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Fryske Akademy Research Agenda 2023-2027

• Area of expertise: History and heritage


Research theme: Law and freedom in the Frisian Lands
Research theme: Heritage in the Frisian lands

This research field studies the Frisian past, both comparatively and in an international context. Particular emphasis is placed here on the ‘long threads’ that run through successive eras. Key themes are the Early Middle Ages with Radbod and the Vikings, law and freedom, and the development of the Frisian national identity in the 19th century. The academic study and exca­vation of Frisian heritage, which gives us access to that Frisian past, also falls within this research field. This could include the heritage of ancient written Frisian texts and old place names, as well as less early material, such as sound recordings of spoken Frisian.


Research theme: Law and freedom in the Frisian Lands


The Old Frisian law texts form a unique collec­tion of medieval sources. They offer insight into the legal culture of the Frisians from the 5th century up until 1500 CE. The earliest traces can be found in the category of penalty registers. Because there was no interruption due to the intervention of an external power, Old Frisian law shows organic growth over the centuries. We can now identify those historical layers, similar to the geological layers of the earth. This unique character had already been recognised by inter­national scholars in the 19th century.

The Frisian Freedom or Frisian autonomy, as it is known, which emerged at the end of the 10th century, meant that the Frisian lands occupied a unique position in medieval Europe. De facto, the Frisian people were ruling themselves. The Frisians had also been wealthy since the early Middle Ages, which helped to buy off foreign interference. There were only a few other such regions in Europe.

The culture of medieval Friesland reveals a unique blend of openness to the wider European culture on the one hand, and firmly maintaining its own traditions on the other. This and the Frisian language, which differed greatly from Middle Dutch, created a distinct identity and culture. This Frisian pattern will be the subject of further study over the coming years as part of our Old Frisian period flagship, with researchers using a more anthropological perspective to study Old Frisian law texts and the society of the time. Under the theme of Language description and standardisation, a linguistic analysis of Old Frisian will take place.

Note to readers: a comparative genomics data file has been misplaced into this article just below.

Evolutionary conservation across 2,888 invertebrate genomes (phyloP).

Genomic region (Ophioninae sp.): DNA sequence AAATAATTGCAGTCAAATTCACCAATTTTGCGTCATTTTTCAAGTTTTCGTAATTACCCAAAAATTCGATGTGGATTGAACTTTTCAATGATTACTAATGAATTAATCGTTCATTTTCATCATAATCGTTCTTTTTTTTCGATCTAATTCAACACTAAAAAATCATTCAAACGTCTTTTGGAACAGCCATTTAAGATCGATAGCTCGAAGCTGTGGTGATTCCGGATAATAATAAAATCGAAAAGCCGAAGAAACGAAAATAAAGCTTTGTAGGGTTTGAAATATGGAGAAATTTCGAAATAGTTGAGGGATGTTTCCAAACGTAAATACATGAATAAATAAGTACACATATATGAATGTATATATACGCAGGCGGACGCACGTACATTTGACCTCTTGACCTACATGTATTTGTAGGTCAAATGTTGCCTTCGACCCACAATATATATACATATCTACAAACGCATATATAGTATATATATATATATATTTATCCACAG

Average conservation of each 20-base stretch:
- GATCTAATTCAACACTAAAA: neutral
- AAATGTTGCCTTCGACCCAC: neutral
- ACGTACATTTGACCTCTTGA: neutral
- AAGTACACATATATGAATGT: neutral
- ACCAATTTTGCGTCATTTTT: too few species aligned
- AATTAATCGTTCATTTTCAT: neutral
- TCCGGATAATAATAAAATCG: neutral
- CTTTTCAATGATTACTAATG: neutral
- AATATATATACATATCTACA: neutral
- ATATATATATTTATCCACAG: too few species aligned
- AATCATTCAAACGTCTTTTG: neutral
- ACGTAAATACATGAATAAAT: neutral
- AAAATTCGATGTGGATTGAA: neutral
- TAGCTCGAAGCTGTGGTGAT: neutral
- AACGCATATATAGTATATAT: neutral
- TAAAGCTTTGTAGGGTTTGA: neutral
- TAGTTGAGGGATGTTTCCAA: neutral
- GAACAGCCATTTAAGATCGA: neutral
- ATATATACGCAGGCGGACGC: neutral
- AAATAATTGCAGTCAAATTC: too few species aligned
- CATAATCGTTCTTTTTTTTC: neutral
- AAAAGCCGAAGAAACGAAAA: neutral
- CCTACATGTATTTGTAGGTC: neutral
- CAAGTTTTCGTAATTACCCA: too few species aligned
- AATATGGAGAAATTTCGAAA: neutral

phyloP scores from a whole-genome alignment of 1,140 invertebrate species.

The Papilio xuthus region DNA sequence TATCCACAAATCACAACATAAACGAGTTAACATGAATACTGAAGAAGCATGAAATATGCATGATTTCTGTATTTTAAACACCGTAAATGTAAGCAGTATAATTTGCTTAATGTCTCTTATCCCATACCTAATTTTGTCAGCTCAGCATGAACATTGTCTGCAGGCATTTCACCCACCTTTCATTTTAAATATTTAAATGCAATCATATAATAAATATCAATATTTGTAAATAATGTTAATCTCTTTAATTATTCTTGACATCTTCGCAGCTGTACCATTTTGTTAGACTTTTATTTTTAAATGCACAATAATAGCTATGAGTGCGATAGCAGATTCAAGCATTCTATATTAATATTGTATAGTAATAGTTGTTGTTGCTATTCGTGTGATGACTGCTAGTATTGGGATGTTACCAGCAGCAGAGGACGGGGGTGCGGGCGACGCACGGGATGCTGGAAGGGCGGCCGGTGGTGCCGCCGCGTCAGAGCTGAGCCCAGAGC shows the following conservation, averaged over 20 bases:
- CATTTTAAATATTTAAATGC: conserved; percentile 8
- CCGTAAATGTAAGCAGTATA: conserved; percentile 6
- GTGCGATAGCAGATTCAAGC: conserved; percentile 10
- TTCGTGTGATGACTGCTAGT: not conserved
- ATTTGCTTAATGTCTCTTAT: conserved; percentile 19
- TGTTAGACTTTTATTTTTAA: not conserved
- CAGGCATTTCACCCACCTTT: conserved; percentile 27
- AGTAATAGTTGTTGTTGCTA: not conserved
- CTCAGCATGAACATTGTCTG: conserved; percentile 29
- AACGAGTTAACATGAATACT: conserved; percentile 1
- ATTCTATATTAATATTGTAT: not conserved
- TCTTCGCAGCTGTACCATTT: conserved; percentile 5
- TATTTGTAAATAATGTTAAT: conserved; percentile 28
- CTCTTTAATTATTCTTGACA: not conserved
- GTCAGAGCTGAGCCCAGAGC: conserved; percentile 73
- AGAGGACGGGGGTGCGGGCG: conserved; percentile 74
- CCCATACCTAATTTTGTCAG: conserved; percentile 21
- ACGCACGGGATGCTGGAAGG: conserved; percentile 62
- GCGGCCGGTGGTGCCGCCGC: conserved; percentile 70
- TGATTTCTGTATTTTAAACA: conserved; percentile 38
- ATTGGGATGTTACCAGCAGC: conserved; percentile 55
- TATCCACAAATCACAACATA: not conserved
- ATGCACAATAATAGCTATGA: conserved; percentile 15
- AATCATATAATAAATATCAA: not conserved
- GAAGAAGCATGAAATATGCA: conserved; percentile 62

Important eras such as the Magna Frisia, the Frisian Freedom and the Hanseatic period are also referred to as Friesland’s golden ages, as these eras have been often referred to and longingly recalled in later times. This portrayal in later centuries played an important part in the development of the Frisian identity, which is explored under the research theme of Culture and identity.



Research theme: Heritage in the Frisian lands


This research theme investigates Heritage in the Frisian lands. That material and immaterial Frisian heritage has been preserved in many forms and stretches from Flanders to Denmark; it is reflected in the old names of villages, estates, and water bodies, traditions and folk sports, in the collections of various museums, and in archaeological finds. But equally in the manuscripts recording the Frisian of past centu­ries, in the cultural landscapes left behind by the Frisian-speaking inhabitants of the North Sea coast, and in the buildings that rose up on the Frisian lands and are still visible today.

The Fryske Akademy aims to study information carriers about the Frisian heritage and, where possible, to make them accessible to a wider audience in Friesland and elsewhere. The Fryske Akademy has already made information carriers related to Frisian heritage accessible in unique and far-reaching ways by establishing its own digital language infrastructure and making historical geodata about the Frisian context accessible. A digital format also allows new data to be shared quickly and efficiently with all inter­ested parties using Linked Open Data (LOD). To achieve this, we are collaborating with academic and social partners in the Netherlands and abroad. Depending on the type of information, the study of this heritage makes it possible to create links to all other research themes.